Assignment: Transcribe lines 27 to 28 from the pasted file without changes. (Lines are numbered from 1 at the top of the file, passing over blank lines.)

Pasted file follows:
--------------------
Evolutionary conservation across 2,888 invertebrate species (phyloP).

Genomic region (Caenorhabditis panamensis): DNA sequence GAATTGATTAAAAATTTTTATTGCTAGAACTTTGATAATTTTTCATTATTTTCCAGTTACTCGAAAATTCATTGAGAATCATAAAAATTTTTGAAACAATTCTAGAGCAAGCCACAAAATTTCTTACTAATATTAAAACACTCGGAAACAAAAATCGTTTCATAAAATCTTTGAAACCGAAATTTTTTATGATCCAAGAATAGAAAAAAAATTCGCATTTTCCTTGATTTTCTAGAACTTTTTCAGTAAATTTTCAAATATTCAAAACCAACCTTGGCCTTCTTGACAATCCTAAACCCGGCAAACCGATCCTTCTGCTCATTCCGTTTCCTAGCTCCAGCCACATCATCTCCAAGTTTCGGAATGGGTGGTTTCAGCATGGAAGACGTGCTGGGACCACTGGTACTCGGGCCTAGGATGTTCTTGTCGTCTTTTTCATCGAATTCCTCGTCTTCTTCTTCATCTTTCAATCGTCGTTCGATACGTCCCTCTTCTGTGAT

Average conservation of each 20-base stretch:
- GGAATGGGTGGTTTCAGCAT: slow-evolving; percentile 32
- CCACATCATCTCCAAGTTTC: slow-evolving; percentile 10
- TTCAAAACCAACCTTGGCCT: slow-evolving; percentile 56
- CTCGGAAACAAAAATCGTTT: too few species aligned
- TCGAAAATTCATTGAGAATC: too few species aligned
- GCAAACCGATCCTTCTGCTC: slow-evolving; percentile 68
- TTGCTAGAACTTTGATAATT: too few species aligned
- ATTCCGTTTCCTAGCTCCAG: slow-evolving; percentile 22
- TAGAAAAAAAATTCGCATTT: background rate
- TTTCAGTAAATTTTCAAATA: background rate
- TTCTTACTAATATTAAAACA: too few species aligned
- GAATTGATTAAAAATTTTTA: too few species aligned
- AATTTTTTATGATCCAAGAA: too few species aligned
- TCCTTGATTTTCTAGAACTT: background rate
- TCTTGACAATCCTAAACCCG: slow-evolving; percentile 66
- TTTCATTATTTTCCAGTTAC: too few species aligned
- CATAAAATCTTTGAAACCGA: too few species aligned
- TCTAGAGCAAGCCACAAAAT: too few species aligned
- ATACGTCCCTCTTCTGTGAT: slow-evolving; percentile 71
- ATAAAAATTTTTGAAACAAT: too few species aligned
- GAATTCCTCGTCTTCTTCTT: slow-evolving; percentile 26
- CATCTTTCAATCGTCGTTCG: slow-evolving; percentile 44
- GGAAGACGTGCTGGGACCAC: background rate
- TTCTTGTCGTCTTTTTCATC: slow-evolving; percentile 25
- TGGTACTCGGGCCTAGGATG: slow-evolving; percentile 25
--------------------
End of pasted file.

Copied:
- TTCTTGTCGTCTTTTTCATC: slow-evolving; percentile 25
- TGGTACTCGGGCCTAGGATG: slow-evolving; percentile 25